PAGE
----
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Holberg Prize 2012

Social Scientist wins Holberg Prize

Manuel Castells has been awarded the Holberg International Memorial Award for 2012, whereas Sara Hobolt of the University of Oxford receives the Nils Klim Prize for 2012.

Manuel Castells
Manuel Castells has been awarded the Holberg International Memorial Prize 2012.
Photo:
Maggie Smith

Manuel Castells is Professor in Communication Technology and Society at the University of Southern California (USC), Los Angeles, and is Professor Emeritus at the University of California, Berkeley, and Research Professor at the Open University of Catalonia in Barcelona. He has been awarded the Holberg International Memorial Award for 2012, according to a press release from the Holberg Prize Foundation. The prize includes 4.5 million Norwegian Kroner in award money and the prize ceremony will take place in Bergen on 6 June 2012.

The Holberg Prize was established by the Norwegian parliament Stortinget in 2003 to promote Social Sciences, the Humanities, Law Studies and Theology Studies. The University of Bergen (UiB) is the host institution for the prize.

 

Urbanisation and media technology

In particular, the Holberg Prize’s Academic Committee emphasise Castell’s contribution to creating new understanding.

Manuel Castells is the leading sociologist of the city and new information and media technologies. His ideas and writings have shaped our understanding of the political dynamics of urban and global economies in the network society, the committee argue in their explanation for awarding the prize to Castells.

«He has illuminated the underlying power structures of the great technological revolutions of our time and their consequences. He has helped us to understand how social and political movements have co-evolved with the new information technologies.»

In a press statement from the Holberg Prize, Castells’ trilogy, The Information Age, is described as offering «a comprehensive theory of the global information-based society, associated with urban networks and media communications.  His theoretical insights are grounded in continuing empirical research into the societal and technological transformations associated with media power. His most recent work, Communication Power, is an innovative analysis of the ways in which new media technologies can enable challenges to the concentration of media power, thus reconfiguring the political sphere.

Castells has taken thinking about «the political» to an entirely new level through his prescient account of the emergence of and interaction between new forms of power in the age of the network society, the committee conclude.»

Castells was born in Spain in 1942 and grew up in Valencia and Barcelona. He studied law and economics at the University of Barcelona and in Paris. He got his doctorate of Social Studies and Humanities at the University of Paris-Sorbonne and moved to the United States in 1979.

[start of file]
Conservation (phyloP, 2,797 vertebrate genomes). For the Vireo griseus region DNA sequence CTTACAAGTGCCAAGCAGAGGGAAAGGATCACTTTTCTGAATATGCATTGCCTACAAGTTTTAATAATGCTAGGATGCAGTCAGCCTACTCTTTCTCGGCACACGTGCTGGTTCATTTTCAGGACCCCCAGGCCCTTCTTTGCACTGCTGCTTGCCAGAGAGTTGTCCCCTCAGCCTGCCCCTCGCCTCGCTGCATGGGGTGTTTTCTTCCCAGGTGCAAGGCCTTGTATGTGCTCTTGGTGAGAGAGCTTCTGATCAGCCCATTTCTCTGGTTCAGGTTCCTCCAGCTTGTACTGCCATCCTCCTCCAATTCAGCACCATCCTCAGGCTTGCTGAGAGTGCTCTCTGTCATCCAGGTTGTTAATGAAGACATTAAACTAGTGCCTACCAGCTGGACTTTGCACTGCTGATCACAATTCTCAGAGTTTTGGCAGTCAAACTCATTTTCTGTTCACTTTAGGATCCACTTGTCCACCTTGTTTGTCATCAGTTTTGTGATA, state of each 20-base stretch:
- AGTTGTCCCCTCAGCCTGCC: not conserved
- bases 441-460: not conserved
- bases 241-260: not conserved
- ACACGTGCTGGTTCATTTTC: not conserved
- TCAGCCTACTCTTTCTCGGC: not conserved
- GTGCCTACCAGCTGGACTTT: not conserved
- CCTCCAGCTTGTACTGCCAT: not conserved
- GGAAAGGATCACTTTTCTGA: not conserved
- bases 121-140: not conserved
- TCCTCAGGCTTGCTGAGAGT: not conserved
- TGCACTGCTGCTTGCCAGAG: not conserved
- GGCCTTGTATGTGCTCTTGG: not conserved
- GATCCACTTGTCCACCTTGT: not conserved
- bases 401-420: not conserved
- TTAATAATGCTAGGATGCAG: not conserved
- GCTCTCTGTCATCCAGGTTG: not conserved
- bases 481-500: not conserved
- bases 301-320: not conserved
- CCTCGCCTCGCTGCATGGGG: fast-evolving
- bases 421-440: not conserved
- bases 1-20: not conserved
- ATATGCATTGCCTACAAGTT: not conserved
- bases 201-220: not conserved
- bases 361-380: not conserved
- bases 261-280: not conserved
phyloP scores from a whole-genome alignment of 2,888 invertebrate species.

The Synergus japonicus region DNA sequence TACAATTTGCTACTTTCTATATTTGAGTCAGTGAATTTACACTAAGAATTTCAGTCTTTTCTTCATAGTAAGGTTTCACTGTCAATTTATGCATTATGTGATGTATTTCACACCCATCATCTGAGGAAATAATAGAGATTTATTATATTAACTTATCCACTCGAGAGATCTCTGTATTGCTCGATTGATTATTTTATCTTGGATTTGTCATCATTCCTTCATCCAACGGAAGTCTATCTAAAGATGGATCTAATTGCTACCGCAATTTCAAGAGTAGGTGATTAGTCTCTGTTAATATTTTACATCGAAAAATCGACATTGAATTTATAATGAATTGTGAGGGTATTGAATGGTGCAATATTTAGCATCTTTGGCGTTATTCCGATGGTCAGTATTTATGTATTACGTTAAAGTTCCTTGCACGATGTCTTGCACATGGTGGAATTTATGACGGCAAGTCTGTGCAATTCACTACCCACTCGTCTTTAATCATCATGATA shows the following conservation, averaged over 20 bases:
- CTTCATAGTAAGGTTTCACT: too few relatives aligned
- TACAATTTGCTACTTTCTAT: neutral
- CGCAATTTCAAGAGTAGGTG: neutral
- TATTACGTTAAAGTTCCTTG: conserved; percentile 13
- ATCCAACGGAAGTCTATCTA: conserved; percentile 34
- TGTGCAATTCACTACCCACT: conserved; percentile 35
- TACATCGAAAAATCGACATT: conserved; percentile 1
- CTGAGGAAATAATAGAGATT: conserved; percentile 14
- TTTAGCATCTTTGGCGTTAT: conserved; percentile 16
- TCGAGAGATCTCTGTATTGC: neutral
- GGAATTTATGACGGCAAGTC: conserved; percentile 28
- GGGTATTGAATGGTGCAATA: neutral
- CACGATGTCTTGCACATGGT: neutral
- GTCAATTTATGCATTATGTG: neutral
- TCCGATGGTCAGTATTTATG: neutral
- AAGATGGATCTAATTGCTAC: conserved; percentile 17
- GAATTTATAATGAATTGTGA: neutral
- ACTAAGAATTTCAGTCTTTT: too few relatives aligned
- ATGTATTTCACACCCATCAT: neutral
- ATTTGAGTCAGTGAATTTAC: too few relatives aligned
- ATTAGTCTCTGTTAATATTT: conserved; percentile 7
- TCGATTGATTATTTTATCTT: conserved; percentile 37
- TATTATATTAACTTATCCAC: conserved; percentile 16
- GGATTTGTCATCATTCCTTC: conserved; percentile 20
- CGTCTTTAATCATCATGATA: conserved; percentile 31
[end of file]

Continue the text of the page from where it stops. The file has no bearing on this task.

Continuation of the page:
Nils Klim Prize to Danish researcher

29-year old Sara Binzer Hobolt has been awarded the Nils Klim Award for researchers under the age of 35. The prize is for 250.000 Norwegian Kroner and the award ceremony also takes place on 6 June in Bergen. Hobolt is from Denmark and currently holds the Sutherland Chair in European Institutions at the London School of Economics and Political Science. She is fellow at the Nuffield College in Oxford and also has an Honorary Professorship at the University of Southern Denmark.

In the citation for the Nils Klim Prize the Academic Committee writes:

«Sara Hobolt’s research covers a wide range of key issues in studies of comparative politics: European integration, elections and referendums, but also the interaction between media, processes of opinion formation and responsiveness and responsibility of political elites and party systems. She combines the use of methods at the cutting edge of quantitative empirical methodology with an interest in such crucial questions as the nature and direction of development of national political systems as well as of the entire process of European integration. She systematically links empirical analysis to critical concerns in theory building about contemporary political systems at large. She brings out a wealth of data about opinion formation, governance and the conditions for democratic policy making, drawn from the European scene. Thereby she has enabled a more well-informed discussion about representation, elections and democracy than has previously been the case. Sara Hobolt’s scholarly achievements have helped to deepen and enrich, not only in empirical but also in conceptual terms, our understanding of the basic conditions of modern democracies.»

 

More information about the prize and this year’s prizewinners at the Holberg Prize homepage.